A 70-year-old Japanese man (height 178 cm, weight 54.0 kg, and Eastern Cooperative Oncology Group Performance Status score 0) presented with an abdominal tumor and suspected advanced GC. He had previously undergone an operation for ileus, and his family history was not significant. A contrast-enhanced computed tomography scan (eCT) revealed extensive abdominal wall invasion by the main gastric tumor in addition to enlarged peritumoral lymph nodes; however, no lung and liver metastases were detected (Fig. 1). Upper gastrointestinal endoscopy revealed a circumferential Borrmann type III tumor at the lower gastric wall with tumor-induced stenotic obstruction (Fig. 2a). Biopsy of the gastric tumor revealed a moderately differentiated tubular adenocarcinoma. Immunohistochemical evaluation showed a human epidermal growth factor receptor 2-negative lesion, and the patient was clinically diagnosed with L-Circ type 3 T4b N2 M0 H0 stage IVA GC (based on the 15th edition of the Japanese Classification of Gastric Carcinoma ). We performed open gastrojejunal bypass for gastric obstruction and confirmed extensive abdominal wall invasion of the tumor and absence of peritoneal dissemination (Fig. 3). Then, we initiated the SOX chemotherapeutic regimen comprising S-1 (120 mg/day, day 1 to day 14) and oxaliplatin (100 mg/m2, every 21 days). Although neutropenia (Grade 3, based on the National Cancer Institute Common Terminology Criteria for Adverse Events version 3.0) occurred as an adverse event associated with SOX therapy, the diameter of the abdominal wall invasion and metastatic lymph nodes was reduced after the administration of four courses of the SOX regimen. Therefore, we administered six courses of the SOX regimen. Upper gastrointestinal endoscopy revealed a persistent primary lesion of the lower gastric wall (Fig. 2b); however, the diameter of the abdominal wall invasion and metastatic lymph nodes was significantly reduced in addition to decreased serum carcinoembryonic antigen and cancer antigen 19-9 levels (Fig. 4). Notably, eCT performed after six courses of the SOX regimen revealed a partial response to therapy based on The Response Evaluation Criteria in Solid Tumors, version 1.1 guidelines. Subsequently, we performed distal gastrectomy with D2 lymphadenectomy combined with transverse colon and abdominal wall resection because we observed direct tumor invasion of the mesocolon and rectus abdominis muscle. We performed radical en bloc resection and achieved a tumor-free resection margin. Although the tumor invaded the rectus abdominis muscle for which we performed abdominal wall resection, the abdominal wall defect was closed using simple sutures without mesh or musculocutaneous flap placement. Based on histopathological examination, the patient was postoperatively diagnosed with L Gre-Ant yp-TRype5 T4b (SI: rectus abdominis muscle) N2 PM0 DM0 Stage IIIA R0 Grade 2a GC (according to the 15th edition of the Japanese Classification of Gastric Carcinoma ) and received S-1 as adjuvant chemotherapy, 2 months postoperatively. No recurrence was detected on 6-month postoperative eCT.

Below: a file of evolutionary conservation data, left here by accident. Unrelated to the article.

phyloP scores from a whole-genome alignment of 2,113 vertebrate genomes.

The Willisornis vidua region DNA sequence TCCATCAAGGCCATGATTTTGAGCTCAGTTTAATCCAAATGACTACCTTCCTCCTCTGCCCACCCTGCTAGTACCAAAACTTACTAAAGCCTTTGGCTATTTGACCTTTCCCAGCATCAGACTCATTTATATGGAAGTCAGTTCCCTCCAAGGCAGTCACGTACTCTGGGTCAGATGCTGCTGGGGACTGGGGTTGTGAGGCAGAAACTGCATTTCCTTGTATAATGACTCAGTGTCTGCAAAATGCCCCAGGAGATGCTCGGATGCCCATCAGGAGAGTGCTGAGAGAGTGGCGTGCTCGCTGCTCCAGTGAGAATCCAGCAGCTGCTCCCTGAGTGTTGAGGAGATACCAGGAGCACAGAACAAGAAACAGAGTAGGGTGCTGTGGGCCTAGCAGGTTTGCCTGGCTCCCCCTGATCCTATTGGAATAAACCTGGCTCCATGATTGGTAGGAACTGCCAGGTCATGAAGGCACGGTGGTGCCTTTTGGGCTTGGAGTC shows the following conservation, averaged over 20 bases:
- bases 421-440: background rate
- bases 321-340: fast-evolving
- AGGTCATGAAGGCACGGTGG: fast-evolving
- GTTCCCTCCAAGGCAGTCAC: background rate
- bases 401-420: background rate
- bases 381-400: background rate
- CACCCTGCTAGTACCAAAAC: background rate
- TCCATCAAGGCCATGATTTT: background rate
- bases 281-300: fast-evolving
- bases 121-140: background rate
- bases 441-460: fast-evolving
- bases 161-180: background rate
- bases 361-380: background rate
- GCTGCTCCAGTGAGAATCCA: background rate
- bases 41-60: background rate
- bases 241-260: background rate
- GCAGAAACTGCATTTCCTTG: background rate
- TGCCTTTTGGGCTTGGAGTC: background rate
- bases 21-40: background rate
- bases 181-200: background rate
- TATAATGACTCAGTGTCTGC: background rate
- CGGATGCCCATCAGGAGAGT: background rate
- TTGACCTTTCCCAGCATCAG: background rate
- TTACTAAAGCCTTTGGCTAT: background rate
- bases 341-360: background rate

Discussion and conclusions
Curative resection is the mainstay of treatment for patients with T4b GC [6,7,8,9]. However, this treatment strategy remains controversial because T4b GC is a heterogeneous and multifactorial disease. In this case, we administered systemic chemotherapy before surgical resection to ensure curative resection by minimizing invasion of adjacent organs, particularly the abdominal wall. Reportedly, the 5-year survival rate in patients with T4b GC who undergo curative resection is 20–32%, which is significantly higher than the survival rate after noncurative resection (7–9%) [13, 14]. Studies have reported that patients with distant metastases showed poor prognosis even after undergoing resection of adjacent organs showing tumor invasion . The pancreas, mesocolon, liver, transverse colon, adrenal glands, and spleen are most commonly invaded (based on macroscopic appearance) . In this case, the tumor macroscopically invaded the mesocolon and abdominal wall. Although curative resection is possible without administration of preoperative chemotherapy, an effective response to preoperative chemotherapy contributes to successful radical en bloc resection and also improves postoperative prognosis. In this patient, the final histopathological findings revealed lymph node metastasis (stage N2). Previous studies have reported a correlation between advanced stage lymph node disease and poor prognosis after curative resection in patients with T4b GC [15, 16]. Therefore, preoperative chemotherapy may be important for patients with T4b GC with advanced-stage lymph node disease. Moreover, administration of preoperative chemotherapy significantly reduced the diameter of the abdominal wall invasion; therefore, the abdominal wall defect could be closed with simple sutures without mesh or musculocutaneous flap placement. Tumor stage, expected survival, and postresection quality of life should be carefully evaluated for optimal planning to minimize the extent of surgery.
In conclusion, we report a case of advanced GC with extensive abdominal wall invasion that was successfully treated with gastrectomy combined with resection of adjacent organs showing tumor invasion after effective systemic chemotherapy. In our view, a therapeutic approach comprising curative surgery combined with perioperative chemotherapy is useful in patients with T4b GC.
Availability of data and materials
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Tumor node metastasis
Contrast-enhanced computed tomography scan
Chemotherapy combining S-1 and oxaliplatin
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Ethics approval and consent to participate
This study was approved by the Medicine Ethics Committee of Kanazawa Medical University. We obtained informed consent from the patient verbally.
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Written informed consent was obtained from the patient for publication of this case report and any accompanying images. A copy of the written consent is available for review by the Editor-in-Chief of this journal.
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Nakamura, N., Kinami, S., Fujita, J. et al. Advanced gastric cancer with abdominal wall invasion treated with curative resection after chemotherapy: a case report. J Med Case Reports 15, 230 (2021). https://doi.org/10.1186/s13256-021-02820-7
- Gastric cancer
- Abdominal wall invasion
- Case report